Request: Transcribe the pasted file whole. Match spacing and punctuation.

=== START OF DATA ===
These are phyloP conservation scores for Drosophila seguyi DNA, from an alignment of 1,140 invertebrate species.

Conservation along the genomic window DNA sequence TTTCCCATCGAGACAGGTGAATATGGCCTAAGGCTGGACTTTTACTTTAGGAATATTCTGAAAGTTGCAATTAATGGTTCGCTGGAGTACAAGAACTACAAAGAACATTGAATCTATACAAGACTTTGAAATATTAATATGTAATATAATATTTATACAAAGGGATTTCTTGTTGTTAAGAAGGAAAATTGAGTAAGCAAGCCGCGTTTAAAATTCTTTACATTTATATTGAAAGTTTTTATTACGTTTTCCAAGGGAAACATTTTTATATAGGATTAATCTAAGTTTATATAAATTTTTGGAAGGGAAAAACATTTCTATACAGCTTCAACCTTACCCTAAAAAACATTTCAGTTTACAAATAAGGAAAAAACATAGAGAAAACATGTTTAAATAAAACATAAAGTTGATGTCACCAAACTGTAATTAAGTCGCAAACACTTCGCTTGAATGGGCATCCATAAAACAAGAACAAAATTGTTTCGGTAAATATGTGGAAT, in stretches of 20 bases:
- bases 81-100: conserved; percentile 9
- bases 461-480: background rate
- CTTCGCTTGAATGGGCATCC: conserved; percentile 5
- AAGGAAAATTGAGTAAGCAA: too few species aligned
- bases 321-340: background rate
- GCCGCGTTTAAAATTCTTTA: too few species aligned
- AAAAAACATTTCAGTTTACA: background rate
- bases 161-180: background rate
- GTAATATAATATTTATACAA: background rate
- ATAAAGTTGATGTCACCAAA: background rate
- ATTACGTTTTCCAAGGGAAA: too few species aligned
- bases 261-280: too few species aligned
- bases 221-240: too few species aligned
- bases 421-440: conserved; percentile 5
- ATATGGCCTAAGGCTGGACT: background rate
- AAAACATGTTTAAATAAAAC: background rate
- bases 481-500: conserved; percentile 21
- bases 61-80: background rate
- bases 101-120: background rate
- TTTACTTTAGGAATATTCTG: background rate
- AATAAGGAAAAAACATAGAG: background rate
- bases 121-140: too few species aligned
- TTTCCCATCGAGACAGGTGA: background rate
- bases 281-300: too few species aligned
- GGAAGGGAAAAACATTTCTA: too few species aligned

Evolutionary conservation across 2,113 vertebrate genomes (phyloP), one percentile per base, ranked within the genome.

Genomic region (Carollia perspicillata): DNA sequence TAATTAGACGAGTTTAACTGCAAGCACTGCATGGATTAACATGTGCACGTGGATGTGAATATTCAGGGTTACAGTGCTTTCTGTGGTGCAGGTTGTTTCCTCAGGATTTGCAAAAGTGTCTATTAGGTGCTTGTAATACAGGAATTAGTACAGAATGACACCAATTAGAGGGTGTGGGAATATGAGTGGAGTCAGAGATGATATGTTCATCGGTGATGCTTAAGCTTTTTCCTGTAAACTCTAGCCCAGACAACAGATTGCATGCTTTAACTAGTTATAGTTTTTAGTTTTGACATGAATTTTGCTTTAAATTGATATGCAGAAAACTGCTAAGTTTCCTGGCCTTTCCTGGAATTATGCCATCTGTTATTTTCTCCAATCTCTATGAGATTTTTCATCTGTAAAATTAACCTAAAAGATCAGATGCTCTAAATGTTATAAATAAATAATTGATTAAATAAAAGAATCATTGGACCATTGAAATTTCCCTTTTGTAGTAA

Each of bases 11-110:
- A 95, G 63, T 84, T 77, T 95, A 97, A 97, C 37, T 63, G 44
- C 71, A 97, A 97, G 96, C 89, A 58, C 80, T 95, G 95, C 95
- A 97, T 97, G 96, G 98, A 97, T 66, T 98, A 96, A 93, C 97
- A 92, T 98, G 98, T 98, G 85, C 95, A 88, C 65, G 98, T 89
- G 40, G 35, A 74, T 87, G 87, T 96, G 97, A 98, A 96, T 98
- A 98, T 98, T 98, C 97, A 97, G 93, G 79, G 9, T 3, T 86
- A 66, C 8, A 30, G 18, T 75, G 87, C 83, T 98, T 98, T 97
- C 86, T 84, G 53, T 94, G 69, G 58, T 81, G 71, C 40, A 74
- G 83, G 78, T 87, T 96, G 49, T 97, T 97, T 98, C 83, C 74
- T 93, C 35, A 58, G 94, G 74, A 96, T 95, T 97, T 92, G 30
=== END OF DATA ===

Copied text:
These are phyloP conservation scores for Drosophila seguyi DNA, from an alignment of 1,140 invertebrate species.

Conservation along the genomic window DNA sequence TTTCCCATCGAGACAGGTGAATATGGCCTAAGGCTGGACTTTTACTTTAGGAATATTCTGAAAGTTGCAATTAATGGTTCGCTGGAGTACAAGAACTACAAAGAACATTGAATCTATACAAGACTTTGAAATATTAATATGTAATATAATATTTATACAAAGGGATTTCTTGTTGTTAAGAAGGAAAATTGAGTAAGCAAGCCGCGTTTAAAATTCTTTACATTTATATTGAAAGTTTTTATTACGTTTTCCAAGGGAAACATTTTTATATAGGATTAATCTAAGTTTATATAAATTTTTGGAAGGGAAAAACATTTCTATACAGCTTCAACCTTACCCTAAAAAACATTTCAGTTTACAAATAAGGAAAAAACATAGAGAAAACATGTTTAAATAAAACATAAAGTTGATGTCACCAAACTGTAATTAAGTCGCAAACACTTCGCTTGAATGGGCATCCATAAAACAAGAACAAAATTGTTTCGGTAAATATGTGGAAT, in stretches of 20 bases:
- bases 81-100: conserved; percentile 9
- bases 461-480: background rate
- CTTCGCTTGAATGGGCATCC: conserved; percentile 5
- AAGGAAAATTGAGTAAGCAA: too few species aligned
- bases 321-340: background rate
- GCCGCGTTTAAAATTCTTTA: too few species aligned
- AAAAAACATTTCAGTTTACA: background rate
- bases 161-180: background rate
- GTAATATAATATTTATACAA: background rate
- ATAAAGTTGATGTCACCAAA: background rate
- ATTACGTTTTCCAAGGGAAA: too few species aligned
- bases 261-280: too few species aligned
- bases 221-240: too few species aligned
- bases 421-440: conserved; percentile 5
- ATATGGCCTAAGGCTGGACT: background rate
- AAAACATGTTTAAATAAAAC: background rate
- bases 481-500: conserved; percentile 21
- bases 61-80: background rate
- bases 101-120: background rate
- TTTACTTTAGGAATATTCTG: background rate
- AATAAGGAAAAAACATAGAG: background rate
- bases 121-140: too few species aligned
- TTTCCCATCGAGACAGGTGA: background rate
- bases 281-300: too few species aligned
- GGAAGGGAAAAACATTTCTA: too few species aligned

Evolutionary conservation across 2,113 vertebrate genomes (phyloP), one percentile per base, ranked within the genome.

Genomic region (Carollia perspicillata): DNA sequence TAATTAGACGAGTTTAACTGCAAGCACTGCATGGATTAACATGTGCACGTGGATGTGAATATTCAGGGTTACAGTGCTTTCTGTGGTGCAGGTTGTTTCCTCAGGATTTGCAAAAGTGTCTATTAGGTGCTTGTAATACAGGAATTAGTACAGAATGACACCAATTAGAGGGTGTGGGAATATGAGTGGAGTCAGAGATGATATGTTCATCGGTGATGCTTAAGCTTTTTCCTGTAAACTCTAGCCCAGACAACAGATTGCATGCTTTAACTAGTTATAGTTTTTAGTTTTGACATGAATTTTGCTTTAAATTGATATGCAGAAAACTGCTAAGTTTCCTGGCCTTTCCTGGAATTATGCCATCTGTTATTTTCTCCAATCTCTATGAGATTTTTCATCTGTAAAATTAACCTAAAAGATCAGATGCTCTAAATGTTATAAATAAATAATTGATTAAATAAAAGAATCATTGGACCATTGAAATTTCCCTTTTGTAGTAA

Each of bases 11-110:
- A 95, G 63, T 84, T 77, T 95, A 97, A 97, C 37, T 63, G 44
- C 71, A 97, A 97, G 96, C 89, A 58, C 80, T 95, G 95, C 95
- A 97, T 97, G 96, G 98, A 97, T 66, T 98, A 96, A 93, C 97
- A 92, T 98, G 98, T 98, G 85, C 95, A 88, C 65, G 98, T 89
- G 40, G 35, A 74, T 87, G 87, T 96, G 97, A 98, A 96, T 98
- A 98, T 98, T 98, C 97, A 97, G 93, G 79, G 9, T 3, T 86
- A 66, C 8, A 30, G 18, T 75, G 87, C 83, T 98, T 98, T 97
- C 86, T 84, G 53, T 94, G 69, G 58, T 81, G 71, C 40, A 74
- G 83, G 78, T 87, T 96, G 49, T 97, T 97, T 98, C 83, C 74
- T 93, C 35, A 58, G 94, G 74, A 96, T 95, T 97, T 92, G 30